In contrast, Tonal has a monthly membership fee of $49 plus tax for unlimited workouts. If you purchase your Tonal with financing, you’ll pay a total of $122 per month for your membership and equipment, or less than the cost of one weekly boutique fitness class.

Think about the cost of a home gym vs. gym membership if you’re just starting to work out: In one study of new exercisers, it took six weeks with four workouts per week to establish a fitness routine. Zooming in on that first month, if you did 16 workouts at a boutique fitness studio, you’d pay $544, or slightly less with a bulk class discount. On Tonal, those same 16 workouts led by expert trainers (plus any additional classes) will only cost $49. If you join a gym and pay for just one personal training session per week (even at the lowest end of trainer costs), that’d be $192.  

If a family member wanted to join the gym with you, all the numbers above could double, but Tonal’s costs stay the same. Unlike a gym membership, Tonal’s monthly membership includes unlimited profiles for all members of your household so everyone can get fit together while doing their own favorite workouts. With a Tonal membership, you’ll also get access to an ever-growing library of programs and workouts across all modalities. There are hundreds to choose from already with more added each week. Check out Tonal’s membership cost calculator to learn more. 

While a budget gym is an effective option, you’ll still be trading off the convenience of working out at home without the benefit of expert guidance from certified personal trainers  and multi-week workout programs

Tonal's home gym vs. gym membership

Home Gym vs. Gym Membership: Effectiveness

Any gym is only as effective as the workouts you do there—and the same goes for a home gym. 

However, if you’re committed to getting big results and crushing your goals, you will need the right kind of equipment. With dozens of different machines and racks of free weights, traditional gyms typically have an edge over home gyms in the home gym vs. gym membership debate when it comes to hardware.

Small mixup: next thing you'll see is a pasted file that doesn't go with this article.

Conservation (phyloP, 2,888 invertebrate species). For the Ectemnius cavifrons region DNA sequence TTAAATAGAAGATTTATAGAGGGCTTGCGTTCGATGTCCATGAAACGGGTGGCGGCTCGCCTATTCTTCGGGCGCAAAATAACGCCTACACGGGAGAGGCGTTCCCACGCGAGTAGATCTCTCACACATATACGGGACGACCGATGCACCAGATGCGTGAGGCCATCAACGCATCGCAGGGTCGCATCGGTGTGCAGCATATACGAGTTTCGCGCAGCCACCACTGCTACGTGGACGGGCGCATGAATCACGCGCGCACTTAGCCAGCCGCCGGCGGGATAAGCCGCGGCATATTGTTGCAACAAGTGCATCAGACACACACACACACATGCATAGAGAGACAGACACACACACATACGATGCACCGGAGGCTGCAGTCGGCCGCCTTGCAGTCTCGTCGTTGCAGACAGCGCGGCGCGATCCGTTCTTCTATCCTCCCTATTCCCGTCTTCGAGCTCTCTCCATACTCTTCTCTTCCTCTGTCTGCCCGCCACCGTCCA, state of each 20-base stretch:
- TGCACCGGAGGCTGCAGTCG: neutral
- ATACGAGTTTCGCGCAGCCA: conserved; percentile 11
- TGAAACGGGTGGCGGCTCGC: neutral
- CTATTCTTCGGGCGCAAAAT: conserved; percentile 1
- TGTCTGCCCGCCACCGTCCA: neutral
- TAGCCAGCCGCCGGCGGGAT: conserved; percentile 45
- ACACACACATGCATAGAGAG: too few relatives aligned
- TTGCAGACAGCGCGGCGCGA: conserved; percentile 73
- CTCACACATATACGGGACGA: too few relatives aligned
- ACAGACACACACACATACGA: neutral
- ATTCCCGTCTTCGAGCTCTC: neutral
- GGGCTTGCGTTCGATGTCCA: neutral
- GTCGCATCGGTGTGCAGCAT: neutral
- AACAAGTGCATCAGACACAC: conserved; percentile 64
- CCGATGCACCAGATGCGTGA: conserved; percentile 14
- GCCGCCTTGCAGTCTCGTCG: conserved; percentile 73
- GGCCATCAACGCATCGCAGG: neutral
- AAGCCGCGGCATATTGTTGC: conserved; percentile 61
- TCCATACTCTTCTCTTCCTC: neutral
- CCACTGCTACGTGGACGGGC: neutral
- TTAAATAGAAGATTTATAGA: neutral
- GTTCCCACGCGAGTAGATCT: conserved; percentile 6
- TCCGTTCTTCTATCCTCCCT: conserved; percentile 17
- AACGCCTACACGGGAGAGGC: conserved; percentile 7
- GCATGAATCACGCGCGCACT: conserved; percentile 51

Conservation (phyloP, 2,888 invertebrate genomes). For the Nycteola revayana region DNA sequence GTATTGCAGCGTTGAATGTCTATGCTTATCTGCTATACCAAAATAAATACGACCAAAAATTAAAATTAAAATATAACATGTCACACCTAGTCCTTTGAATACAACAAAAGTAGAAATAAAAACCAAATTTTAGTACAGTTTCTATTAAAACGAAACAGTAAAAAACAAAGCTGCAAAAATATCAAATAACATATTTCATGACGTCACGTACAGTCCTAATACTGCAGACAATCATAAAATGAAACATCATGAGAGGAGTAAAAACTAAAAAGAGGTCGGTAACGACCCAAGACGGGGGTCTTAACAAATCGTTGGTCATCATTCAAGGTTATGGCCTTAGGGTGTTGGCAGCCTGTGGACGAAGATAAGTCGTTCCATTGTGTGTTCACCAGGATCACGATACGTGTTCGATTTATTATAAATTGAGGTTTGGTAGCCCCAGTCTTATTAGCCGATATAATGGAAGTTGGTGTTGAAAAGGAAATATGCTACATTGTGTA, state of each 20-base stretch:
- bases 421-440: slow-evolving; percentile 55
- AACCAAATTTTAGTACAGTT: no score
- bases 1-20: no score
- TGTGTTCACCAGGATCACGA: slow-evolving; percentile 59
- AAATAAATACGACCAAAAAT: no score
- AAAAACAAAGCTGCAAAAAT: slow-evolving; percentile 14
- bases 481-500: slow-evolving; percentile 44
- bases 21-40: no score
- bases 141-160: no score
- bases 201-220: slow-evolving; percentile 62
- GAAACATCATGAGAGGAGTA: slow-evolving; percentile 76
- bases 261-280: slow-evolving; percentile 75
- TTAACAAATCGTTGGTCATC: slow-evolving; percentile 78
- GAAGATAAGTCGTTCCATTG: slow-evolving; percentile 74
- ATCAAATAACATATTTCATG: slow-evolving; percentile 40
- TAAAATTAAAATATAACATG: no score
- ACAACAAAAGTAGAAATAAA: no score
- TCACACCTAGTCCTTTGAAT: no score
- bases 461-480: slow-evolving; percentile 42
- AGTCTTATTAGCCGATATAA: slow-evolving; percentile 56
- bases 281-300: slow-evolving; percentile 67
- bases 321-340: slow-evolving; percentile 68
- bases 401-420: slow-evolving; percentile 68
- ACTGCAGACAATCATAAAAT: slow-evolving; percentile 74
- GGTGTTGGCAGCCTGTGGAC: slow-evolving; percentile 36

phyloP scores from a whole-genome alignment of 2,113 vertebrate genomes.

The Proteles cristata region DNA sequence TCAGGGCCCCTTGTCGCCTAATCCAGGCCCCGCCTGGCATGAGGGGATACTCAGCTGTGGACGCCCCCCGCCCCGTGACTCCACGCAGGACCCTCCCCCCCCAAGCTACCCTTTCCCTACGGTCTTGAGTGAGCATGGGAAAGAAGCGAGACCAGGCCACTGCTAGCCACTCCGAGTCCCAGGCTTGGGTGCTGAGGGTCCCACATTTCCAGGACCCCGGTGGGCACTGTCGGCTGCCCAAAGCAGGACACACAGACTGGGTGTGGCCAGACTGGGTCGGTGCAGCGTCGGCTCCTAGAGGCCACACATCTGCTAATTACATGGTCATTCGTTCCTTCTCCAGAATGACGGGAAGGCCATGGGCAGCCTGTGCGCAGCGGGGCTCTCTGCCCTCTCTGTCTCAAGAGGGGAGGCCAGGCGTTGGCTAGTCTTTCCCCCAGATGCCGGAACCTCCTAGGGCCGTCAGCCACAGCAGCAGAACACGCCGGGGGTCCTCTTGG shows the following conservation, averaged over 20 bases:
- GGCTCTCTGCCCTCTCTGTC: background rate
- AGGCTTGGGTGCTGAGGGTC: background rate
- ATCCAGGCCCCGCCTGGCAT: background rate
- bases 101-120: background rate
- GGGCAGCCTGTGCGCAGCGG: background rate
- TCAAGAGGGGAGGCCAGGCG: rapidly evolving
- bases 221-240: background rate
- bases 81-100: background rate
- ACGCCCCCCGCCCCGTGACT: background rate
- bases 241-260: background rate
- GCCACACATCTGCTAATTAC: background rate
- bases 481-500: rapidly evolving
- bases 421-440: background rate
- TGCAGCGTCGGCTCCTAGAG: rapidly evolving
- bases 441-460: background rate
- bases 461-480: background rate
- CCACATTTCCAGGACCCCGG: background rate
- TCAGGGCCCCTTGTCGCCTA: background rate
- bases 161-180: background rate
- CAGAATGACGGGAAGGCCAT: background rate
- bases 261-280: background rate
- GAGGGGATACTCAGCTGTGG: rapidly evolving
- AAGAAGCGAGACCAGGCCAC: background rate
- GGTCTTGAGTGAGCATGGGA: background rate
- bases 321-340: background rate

At home, bodyweight strength exercises are great if you’re just getting started or need to get a workout in when you’re traveling, but muscle growth and strength depend on progressive overload, or a gradual increase in intensity that forces adaptation. 

Without some type of external weight, you’ll eventually hit a plateau with your strength training at home. “[One] disadvantage may be not having access to all the machines and equipment that is at the gym,” says Mentus. “This just means that you will have to find creative ways to replicate those movements. Invest in pieces of equipment that have multiple uses which will also help if you’re limited in space.”

There are plenty of options for home gym equipment, and trying to decide which ones to buy—without converting your entire living room into a gym—can be tricky. Tonal solves this problem by replacing dumbbells, squat racks, and plenty of other gym machines with one sleek piece of equipment. With digital weight and the ability to adjust Tonal’s arms in many different positions, you can deadlift, squat, bench press, and do a lat pulldown or seated row (plus hundreds of other exercises) without having to bounce between machines at the gym.

Additionally, unless you hire a personal trainer or have a lot of exercise knowledge, you might not know what to do with all those machines at the gym. Tonal’s coaches are expert personal trainers in your living room, guiding you through workouts that are designed to help you reach your goals faster. Tonal’s Smart View feature uses cutting-edge video technology to let you see yourself lift and improve your form in real-time. Tonal also offers multi-week programs that build in difficulty week-over-week and ensure you’re balancing your training and recovery.